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Comparative Study
, 25 (1), 45-51

Somatization Disorder in a Family Practice

  • PMID: 3598478
Comparative Study

Somatization Disorder in a Family Practice

F deGruy et al. J Fam Pract.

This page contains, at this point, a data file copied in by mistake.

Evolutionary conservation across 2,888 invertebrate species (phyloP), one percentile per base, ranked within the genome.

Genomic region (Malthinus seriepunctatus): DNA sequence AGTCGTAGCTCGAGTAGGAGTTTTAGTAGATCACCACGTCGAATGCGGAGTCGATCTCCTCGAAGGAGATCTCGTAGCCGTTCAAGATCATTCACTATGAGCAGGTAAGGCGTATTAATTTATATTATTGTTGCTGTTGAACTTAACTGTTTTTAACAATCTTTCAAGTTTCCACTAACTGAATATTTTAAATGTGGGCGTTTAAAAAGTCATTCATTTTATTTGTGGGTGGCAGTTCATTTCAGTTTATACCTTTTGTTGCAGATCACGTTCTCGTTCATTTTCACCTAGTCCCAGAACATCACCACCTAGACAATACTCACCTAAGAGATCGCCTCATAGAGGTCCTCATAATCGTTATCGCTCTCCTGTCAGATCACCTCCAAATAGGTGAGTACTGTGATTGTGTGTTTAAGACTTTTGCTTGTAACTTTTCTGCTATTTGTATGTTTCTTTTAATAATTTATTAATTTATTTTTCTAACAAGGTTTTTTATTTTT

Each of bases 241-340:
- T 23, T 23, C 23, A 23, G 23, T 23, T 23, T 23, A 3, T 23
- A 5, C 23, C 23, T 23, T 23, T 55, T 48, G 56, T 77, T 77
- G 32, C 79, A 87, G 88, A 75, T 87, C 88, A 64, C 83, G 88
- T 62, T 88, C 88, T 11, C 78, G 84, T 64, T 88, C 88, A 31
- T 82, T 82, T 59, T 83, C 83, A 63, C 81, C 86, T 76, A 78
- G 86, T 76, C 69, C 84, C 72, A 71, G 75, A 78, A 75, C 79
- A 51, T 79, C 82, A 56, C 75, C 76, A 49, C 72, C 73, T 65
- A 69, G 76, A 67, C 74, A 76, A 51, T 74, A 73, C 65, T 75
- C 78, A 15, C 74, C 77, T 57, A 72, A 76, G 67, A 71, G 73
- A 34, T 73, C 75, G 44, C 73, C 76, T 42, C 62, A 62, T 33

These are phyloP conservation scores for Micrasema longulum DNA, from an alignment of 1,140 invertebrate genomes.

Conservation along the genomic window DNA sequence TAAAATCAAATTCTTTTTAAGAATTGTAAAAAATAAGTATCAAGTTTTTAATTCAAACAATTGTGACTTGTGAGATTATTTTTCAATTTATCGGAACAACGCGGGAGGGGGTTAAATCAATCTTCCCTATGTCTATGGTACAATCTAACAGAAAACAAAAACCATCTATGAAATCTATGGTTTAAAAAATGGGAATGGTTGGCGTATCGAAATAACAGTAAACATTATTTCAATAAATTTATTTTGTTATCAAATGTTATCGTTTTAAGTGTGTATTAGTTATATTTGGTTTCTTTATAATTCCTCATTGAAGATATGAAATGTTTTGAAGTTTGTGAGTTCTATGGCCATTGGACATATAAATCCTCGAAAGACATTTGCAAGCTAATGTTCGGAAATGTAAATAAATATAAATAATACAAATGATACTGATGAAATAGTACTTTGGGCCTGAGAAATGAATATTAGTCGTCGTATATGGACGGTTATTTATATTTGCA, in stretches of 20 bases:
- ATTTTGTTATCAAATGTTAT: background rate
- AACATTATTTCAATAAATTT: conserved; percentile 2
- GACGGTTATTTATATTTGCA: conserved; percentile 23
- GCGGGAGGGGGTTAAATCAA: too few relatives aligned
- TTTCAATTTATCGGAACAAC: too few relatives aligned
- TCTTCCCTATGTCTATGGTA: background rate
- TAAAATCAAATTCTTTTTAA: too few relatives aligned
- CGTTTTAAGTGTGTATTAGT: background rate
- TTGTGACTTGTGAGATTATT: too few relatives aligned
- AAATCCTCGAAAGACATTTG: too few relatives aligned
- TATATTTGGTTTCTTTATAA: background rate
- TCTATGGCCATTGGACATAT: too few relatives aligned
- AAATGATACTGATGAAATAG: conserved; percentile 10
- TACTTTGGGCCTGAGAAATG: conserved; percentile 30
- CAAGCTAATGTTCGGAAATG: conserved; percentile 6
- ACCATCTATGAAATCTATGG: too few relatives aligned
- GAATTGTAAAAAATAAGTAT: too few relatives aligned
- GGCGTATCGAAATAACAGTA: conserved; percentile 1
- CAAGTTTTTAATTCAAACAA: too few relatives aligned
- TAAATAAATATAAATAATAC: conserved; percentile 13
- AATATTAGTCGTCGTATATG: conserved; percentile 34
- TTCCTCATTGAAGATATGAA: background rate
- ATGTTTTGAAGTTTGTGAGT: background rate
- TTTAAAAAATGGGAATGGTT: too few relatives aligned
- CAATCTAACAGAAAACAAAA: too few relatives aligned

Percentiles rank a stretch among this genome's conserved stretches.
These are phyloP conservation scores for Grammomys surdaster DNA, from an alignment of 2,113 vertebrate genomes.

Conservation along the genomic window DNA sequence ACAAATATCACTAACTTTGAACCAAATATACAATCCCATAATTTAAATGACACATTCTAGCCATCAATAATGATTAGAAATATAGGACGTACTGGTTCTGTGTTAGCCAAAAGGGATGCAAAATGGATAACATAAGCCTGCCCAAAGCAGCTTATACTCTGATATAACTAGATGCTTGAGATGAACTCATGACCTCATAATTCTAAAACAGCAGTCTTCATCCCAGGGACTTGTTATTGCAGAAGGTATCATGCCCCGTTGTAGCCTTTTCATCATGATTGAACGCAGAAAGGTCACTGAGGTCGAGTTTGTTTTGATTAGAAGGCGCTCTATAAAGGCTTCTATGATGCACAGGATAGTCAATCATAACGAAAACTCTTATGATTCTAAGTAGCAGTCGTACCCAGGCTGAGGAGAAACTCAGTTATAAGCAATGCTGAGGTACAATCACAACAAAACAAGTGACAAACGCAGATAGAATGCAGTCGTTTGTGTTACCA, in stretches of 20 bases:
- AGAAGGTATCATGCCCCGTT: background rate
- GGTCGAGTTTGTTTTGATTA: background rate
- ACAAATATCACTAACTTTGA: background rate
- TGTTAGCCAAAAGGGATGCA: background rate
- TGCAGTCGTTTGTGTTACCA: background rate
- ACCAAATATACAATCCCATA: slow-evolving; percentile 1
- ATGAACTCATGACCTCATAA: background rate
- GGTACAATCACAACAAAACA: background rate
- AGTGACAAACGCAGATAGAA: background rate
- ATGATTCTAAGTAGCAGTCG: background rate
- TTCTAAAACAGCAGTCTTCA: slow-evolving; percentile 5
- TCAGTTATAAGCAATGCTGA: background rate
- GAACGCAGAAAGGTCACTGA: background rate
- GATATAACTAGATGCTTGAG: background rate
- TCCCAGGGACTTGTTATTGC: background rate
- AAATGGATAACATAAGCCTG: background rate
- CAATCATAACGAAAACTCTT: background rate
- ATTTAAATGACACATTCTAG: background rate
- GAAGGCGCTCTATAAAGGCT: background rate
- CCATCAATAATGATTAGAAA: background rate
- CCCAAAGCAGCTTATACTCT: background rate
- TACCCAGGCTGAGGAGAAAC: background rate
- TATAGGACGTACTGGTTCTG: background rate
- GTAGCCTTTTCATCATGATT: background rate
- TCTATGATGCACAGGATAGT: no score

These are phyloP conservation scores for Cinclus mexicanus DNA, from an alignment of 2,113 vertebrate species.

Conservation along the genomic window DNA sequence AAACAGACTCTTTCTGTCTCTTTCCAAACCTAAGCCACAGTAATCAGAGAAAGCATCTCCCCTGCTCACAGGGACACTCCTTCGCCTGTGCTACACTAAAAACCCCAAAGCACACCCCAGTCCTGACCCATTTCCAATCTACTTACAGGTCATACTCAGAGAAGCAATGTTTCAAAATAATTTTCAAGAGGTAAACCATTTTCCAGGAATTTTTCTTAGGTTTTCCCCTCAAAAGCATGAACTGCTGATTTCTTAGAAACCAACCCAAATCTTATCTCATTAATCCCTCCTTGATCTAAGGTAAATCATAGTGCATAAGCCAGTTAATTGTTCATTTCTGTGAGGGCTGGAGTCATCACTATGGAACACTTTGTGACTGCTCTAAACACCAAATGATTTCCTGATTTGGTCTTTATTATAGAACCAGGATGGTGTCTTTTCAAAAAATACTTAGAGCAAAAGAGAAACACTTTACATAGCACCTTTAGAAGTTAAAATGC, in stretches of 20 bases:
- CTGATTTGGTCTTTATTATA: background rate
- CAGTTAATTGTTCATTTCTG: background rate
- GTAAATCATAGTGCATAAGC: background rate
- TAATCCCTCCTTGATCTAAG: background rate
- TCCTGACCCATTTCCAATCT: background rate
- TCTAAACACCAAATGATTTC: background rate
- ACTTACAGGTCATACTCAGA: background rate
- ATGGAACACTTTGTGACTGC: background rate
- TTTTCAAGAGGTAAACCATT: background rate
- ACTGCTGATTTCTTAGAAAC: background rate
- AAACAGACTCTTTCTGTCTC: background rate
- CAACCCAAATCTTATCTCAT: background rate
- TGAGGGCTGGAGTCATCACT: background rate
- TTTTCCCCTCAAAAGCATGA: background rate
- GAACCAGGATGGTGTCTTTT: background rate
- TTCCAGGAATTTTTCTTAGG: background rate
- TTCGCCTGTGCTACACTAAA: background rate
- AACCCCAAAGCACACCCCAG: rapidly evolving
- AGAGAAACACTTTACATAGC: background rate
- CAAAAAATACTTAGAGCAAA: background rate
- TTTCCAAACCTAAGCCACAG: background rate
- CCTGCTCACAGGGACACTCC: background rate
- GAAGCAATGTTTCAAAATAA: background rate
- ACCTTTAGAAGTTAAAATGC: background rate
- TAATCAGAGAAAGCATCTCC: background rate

Somatization disorder is a condition characterized by multiple unexplained complaints. This study was done to determine the prevalence of somatization disorder in a family practice office setting, to characterize the patients so affected, and to assess their impact on the practice. A sample of ill patients was interviewed, of whom 6 (5 percent) had definite somatization disorder and another 4 (4 percent) had borderline somatization disorder (ten or more symptoms). All were women, and they were more likely than controls to live in households with children but no spouse (P less than .01). They were also more likely than their unaffected counterparts to be from the lowest two social classes (P less than .01). Compared with matched controls, their rate of office visits and charges incurred was about 50 percent greater (.58 visits per month vs .41 visits per month; $23.28 per month vs $14.44 per month). Their charts were thicker (7 cm vs 3.6 cm) and heavier (3076 g vs 1843 g) and had more diagnoses (85 vs 51) than controls. The physicians of the somatizers were significantly less satisfied with the care rendered to them than to the controls (P less than .01). This study demonstrates that somatization disorder is a prevalent, expensive, and difficult problem for family physicians.

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